The Saugus High School cheerleading team held their annual Saugus Cheer Kids’ Clinic fundraiser on Sunday afternoon, filling the school gym with girls who dream of one day performing to packed stadiums.
About 150 girls from kindergarten to eighth grade were broken into groups led by the 54 current Saugus cheerleaders. During the clinic, members of the cheer team taught the girls different chants, cheers and acrobatic moves. Then on Oct. 4, the girls will be invited back to perform with the cheer team at a home game.
Candace Rogers, head coach and advisor for the cheer team, said she thinks the clinic is so popular because many of the younger girls in the community look up to the cheerleaders as role models.
“The girls on the team really love giving back to the community and the thing I love about cheer is how supportive it is of everyone,” Rogers said. “I think cheer is so popular because not only do we have our own sport, but the girls are supporting their classmates in the sports they do. The girls all think this is a lot of fun and it teaches them teamwork at the same time.”
Ramon Zuniga enrolled his five-year-old daughter in the clinic because he wanted to support the community and because his daughter is interested in the sport.
“Cheer is a fun sport for the kids and I think that school involvement is important because it even has an academic boost that helps the students’ future,” Zuniga said. “My daughter was a bit nervous this morning before she came but she has a great, big smile on her face so we can tell she had a good time. It was such a proud moment for me to see her participate in the routine at the end and not be shy.”
Booster club President Trish Parker says the clinic has been held annually for about 12 years, and that it is a good opportunity for the young girls to learn and for the cheerleaders to be mentors.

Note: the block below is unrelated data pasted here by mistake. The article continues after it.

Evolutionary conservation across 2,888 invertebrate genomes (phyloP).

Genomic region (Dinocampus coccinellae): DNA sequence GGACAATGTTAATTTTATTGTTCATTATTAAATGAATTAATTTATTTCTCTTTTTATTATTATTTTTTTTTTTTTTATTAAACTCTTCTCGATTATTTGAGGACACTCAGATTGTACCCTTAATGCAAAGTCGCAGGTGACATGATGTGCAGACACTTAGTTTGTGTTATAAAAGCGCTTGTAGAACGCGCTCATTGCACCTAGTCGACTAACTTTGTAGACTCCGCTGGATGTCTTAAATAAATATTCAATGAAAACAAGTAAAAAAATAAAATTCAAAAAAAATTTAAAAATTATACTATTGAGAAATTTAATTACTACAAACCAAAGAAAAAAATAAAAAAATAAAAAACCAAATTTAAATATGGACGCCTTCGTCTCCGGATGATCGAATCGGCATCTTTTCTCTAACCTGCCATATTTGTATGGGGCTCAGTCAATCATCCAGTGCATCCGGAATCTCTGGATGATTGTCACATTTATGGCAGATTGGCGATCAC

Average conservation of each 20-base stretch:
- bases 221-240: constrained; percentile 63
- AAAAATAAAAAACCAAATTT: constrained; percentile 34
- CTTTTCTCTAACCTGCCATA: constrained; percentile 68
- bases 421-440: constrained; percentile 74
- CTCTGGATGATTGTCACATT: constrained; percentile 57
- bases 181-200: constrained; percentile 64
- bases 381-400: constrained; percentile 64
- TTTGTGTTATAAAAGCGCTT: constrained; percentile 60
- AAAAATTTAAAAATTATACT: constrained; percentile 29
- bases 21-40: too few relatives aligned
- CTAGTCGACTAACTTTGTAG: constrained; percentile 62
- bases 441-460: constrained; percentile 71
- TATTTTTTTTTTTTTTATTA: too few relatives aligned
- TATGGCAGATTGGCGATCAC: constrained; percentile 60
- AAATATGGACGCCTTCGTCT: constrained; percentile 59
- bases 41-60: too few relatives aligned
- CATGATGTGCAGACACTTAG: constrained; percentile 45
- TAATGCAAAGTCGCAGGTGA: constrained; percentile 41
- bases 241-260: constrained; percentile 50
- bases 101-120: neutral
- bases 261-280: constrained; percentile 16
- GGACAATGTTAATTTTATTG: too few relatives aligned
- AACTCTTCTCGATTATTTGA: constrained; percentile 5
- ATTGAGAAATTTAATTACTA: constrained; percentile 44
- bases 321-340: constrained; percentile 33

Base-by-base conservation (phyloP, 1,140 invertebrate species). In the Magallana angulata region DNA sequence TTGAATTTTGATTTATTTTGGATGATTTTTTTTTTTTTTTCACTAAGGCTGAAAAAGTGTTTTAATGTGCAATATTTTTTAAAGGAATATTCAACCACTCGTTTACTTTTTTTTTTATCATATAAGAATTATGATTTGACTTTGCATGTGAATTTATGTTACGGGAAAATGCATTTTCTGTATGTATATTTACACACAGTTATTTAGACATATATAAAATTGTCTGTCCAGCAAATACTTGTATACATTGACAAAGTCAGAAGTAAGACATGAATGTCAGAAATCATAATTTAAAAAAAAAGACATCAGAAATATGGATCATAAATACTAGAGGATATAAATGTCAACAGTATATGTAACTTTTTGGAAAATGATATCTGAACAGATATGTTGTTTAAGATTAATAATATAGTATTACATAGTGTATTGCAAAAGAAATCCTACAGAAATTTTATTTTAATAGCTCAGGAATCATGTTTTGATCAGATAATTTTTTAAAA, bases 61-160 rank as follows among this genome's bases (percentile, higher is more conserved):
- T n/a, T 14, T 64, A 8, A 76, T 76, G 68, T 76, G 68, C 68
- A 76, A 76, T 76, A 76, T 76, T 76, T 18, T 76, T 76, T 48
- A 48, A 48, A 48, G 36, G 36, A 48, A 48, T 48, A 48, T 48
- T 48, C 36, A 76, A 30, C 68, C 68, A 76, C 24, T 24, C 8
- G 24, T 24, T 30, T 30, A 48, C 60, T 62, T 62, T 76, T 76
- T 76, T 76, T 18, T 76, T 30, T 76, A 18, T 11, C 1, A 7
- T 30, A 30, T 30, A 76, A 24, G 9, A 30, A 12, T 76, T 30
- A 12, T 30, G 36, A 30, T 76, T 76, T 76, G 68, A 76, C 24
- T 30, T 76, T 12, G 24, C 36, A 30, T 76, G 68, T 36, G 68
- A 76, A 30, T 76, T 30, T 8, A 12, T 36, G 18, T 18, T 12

“I think the best part about this clinic is that it brings together girls of different ages and they get to actually cheer on the sidelines at an actual home game,” Parker said. “At least a third of our current cheerleaders attended this workshop and then came back to join the team. I think it’s so successful because we make it fun for girls and we give them individualized attention.”
Twelve-year-old Reese Lande participated in the clinic for the first time because she wants to become a cheerleader when she attends Saugus High.
“This was a really good experience especially because we were taught the actual cheers that they do at games,” Lande said. “The cheerleaders were really good at teaching us and it was fun doing this clinic with my friends, and cheerleading is such a happy sport.”
Senior cheerleader Lindsey Szabo said she was very motivated to set a good example for the young girls who were learning from her.
“I remember that when I went through this clinic I really looked up to the girls,” Szabo said. “I love passing down what I have learned to the younger girls from the acrobatics to how to enunciate words. It’s exciting to lead a group of girls and watch how they improve throughout the day.”
Brianna Carillo, another senior cheerleader, said the clinic is a good testing ground for the younger girls to determine whether the sport of cheer is for them.
“I remember coming to this as a kid and taking pictures with the cheerleaders and now I’m in my senior year and I’m in charge of the other girls,” Carillo said. “It’s challenging to work with all the different age groups, but it feels good to be a role model for these young girls and show them what cheer is. So many people are trying to prove that cheer is not a sport and that it’s just pom poms, but it’s so much more. We built leadership, teamwork and social skills and there’s so much work and dedication here that the naysayers need to rethink their stance.”